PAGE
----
The holidays around here are going to be small and quiet. I suspect this is true of most folks this year. Or really, it should be, for the sake of everyone. My family-member physician who is intubating Covid patients all day says to STAY THE HELL HOME. None of us are seeing each other this year, just like we didn’t at Thanksgiving. We are all tired of it. We all miss each other. We all want things to be normal again, but the God’s honest truth is that our wanting it doesn’t make it so. So because we take our responsibility to each other seriously, and because we have work that allows us to stay safely home, we will choose to continue to lower the burden on our neighbors and the folks who must leave home for work by sitting tight. It’s not too much to ask. The vaccines are coming. In the meantime, we wait.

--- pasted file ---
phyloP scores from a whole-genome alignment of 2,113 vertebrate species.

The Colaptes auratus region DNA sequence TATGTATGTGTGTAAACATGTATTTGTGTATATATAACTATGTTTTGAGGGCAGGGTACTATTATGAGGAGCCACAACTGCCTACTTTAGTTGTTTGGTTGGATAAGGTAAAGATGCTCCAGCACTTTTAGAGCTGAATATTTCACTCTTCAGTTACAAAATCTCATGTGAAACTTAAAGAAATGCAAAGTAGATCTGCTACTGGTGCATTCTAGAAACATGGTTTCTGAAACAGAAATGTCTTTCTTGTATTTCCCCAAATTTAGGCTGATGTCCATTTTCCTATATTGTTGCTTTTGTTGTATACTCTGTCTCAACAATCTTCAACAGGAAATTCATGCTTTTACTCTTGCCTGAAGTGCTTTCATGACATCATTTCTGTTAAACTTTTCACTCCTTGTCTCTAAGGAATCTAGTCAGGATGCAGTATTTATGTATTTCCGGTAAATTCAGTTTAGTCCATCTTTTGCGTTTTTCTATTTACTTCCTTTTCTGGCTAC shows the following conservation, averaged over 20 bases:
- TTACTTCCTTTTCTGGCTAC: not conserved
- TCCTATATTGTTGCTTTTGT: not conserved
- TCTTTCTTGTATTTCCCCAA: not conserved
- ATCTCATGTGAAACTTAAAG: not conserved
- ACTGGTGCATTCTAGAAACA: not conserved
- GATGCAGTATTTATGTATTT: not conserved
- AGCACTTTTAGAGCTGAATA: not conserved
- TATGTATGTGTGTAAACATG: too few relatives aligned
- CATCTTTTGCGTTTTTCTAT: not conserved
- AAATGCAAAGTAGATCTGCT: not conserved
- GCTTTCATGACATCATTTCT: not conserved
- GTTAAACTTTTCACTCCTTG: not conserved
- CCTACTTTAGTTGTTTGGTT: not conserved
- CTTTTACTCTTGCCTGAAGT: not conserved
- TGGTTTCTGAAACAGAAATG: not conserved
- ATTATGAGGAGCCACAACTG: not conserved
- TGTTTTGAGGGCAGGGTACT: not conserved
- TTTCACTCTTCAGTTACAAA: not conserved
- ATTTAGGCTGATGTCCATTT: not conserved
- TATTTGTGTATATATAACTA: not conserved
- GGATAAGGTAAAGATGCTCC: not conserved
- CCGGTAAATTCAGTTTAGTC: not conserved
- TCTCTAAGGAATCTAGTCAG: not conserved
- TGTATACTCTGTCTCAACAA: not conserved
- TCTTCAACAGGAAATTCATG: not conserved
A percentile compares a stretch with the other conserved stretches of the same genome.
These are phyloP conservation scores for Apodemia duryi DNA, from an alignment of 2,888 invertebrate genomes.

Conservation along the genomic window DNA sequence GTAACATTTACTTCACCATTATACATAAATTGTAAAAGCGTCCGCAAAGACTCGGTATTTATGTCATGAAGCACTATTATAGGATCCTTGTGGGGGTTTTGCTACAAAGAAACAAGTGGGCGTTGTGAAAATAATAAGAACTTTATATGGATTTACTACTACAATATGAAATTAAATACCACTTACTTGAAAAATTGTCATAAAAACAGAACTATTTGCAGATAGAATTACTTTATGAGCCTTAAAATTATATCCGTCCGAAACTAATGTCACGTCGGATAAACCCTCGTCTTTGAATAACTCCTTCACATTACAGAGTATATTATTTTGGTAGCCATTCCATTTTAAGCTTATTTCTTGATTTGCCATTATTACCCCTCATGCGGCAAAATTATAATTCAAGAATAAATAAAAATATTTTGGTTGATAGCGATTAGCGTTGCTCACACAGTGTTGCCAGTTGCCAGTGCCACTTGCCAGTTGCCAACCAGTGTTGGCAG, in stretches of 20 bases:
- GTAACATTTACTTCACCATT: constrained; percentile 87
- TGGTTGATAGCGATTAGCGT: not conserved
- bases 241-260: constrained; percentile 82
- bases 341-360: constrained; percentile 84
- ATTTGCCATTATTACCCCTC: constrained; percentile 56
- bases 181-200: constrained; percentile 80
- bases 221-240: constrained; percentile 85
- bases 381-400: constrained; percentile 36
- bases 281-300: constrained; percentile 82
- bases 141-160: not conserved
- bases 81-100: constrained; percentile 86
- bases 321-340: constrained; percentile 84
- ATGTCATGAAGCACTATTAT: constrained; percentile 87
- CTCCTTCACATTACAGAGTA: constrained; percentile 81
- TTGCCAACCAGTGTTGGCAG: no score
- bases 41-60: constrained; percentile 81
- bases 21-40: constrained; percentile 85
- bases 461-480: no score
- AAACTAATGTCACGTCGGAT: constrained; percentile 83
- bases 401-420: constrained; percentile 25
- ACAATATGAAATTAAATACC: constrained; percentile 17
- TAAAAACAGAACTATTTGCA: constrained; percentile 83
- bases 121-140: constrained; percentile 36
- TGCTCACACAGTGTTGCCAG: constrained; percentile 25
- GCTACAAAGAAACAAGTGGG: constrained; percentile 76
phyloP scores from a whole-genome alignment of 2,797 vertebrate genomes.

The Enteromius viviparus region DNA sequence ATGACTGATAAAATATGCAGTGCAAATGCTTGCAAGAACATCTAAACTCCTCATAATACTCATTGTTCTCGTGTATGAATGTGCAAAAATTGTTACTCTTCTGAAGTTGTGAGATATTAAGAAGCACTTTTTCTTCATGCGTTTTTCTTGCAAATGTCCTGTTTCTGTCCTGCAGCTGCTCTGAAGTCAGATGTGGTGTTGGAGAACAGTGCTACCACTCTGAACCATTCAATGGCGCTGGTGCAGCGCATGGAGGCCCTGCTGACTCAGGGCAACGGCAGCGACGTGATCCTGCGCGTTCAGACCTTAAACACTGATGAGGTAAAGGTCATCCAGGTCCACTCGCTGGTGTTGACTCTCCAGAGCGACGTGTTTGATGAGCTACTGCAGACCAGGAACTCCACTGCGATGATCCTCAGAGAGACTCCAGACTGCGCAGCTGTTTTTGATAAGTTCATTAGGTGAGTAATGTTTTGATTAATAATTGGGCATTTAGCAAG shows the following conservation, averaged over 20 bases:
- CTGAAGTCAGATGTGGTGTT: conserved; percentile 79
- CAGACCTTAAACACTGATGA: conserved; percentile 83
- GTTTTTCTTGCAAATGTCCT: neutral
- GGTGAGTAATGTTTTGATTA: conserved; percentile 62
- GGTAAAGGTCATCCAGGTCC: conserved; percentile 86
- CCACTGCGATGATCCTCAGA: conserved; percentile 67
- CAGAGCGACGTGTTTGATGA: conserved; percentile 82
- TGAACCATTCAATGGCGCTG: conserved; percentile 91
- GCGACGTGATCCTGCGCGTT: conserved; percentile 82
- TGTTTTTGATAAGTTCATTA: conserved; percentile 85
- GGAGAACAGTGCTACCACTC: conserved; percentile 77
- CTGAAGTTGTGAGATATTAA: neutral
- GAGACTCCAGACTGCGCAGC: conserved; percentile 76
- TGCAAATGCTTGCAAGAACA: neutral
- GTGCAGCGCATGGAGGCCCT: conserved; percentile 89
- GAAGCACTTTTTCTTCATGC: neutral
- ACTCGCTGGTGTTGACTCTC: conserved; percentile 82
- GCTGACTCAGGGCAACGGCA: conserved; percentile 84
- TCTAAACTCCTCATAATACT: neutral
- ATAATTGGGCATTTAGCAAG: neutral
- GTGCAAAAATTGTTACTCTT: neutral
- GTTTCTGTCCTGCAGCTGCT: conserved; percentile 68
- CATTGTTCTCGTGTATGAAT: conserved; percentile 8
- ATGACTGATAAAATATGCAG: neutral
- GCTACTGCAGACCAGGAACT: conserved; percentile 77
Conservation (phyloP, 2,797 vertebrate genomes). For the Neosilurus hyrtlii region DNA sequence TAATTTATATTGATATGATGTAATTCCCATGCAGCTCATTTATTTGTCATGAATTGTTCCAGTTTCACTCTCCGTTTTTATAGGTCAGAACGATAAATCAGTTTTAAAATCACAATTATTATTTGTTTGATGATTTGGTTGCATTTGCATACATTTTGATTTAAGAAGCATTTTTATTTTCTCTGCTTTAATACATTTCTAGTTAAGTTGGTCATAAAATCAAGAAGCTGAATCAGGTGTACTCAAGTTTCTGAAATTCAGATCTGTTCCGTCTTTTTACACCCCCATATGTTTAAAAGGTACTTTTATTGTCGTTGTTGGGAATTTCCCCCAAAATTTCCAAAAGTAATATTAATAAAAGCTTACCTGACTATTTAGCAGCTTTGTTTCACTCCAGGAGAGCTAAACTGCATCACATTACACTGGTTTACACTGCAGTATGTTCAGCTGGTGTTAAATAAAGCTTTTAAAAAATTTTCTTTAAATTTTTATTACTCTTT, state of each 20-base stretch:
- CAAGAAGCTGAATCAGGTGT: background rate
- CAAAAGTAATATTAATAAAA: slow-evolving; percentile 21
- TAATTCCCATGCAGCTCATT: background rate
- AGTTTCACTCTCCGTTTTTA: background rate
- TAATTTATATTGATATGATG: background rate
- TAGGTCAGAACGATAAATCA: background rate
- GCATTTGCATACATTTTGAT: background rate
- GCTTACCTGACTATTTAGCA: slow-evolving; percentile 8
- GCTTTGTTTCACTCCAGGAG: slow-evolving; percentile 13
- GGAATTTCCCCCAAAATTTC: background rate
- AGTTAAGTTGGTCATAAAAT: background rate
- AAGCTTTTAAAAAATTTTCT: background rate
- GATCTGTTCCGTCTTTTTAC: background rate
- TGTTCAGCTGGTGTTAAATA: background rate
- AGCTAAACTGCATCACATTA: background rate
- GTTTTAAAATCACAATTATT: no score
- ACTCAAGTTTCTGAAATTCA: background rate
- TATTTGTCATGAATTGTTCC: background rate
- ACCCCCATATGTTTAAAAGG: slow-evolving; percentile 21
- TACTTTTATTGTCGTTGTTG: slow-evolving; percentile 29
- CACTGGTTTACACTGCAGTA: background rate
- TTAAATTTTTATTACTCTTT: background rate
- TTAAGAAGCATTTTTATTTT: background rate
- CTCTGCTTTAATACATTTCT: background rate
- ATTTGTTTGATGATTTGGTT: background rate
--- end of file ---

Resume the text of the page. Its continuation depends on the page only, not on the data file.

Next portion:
A few mostly-silly things I have discovered during the pandemic that I like, that you may already know about but are new to me: First, Wood-wick candles—I love the little popping and crackling noises they make. Second, I am giving my hair a break from heat processing and allowing it to revert to its hellishly curly state, which makes me feel like a hot mess, but what’s more apt for this year than that? Third, a tiny space heater under your desk is just about the best thing in the world if no one in your family has your I’m Cold All The Time gene. Fourth, gel nail polish—with the lockdown I had to stop going for manicures–I know its silly and vain, and I don’t care, but I do care enough to stay home. So I ordered a set of gel polish online and I’m very bad it it, but the colors are pretty and its lasts for weeks. Finally, while there are stores I miss (oh my thrift stores…please be okay, I miss you SO much) the grocery store isn’t one of them. Online grocery delivery is a safety issue for us right now, but I suspect I will likely be a staple going forward. As with so many things we’ve started using as a society during the pandemic, delivery services are getting better, are more efficient, are broader, are serving a larger segment of the population, and are huge plusses for disabled communities. Please continue to support the inclusiveness afforded by delivery services and remote work.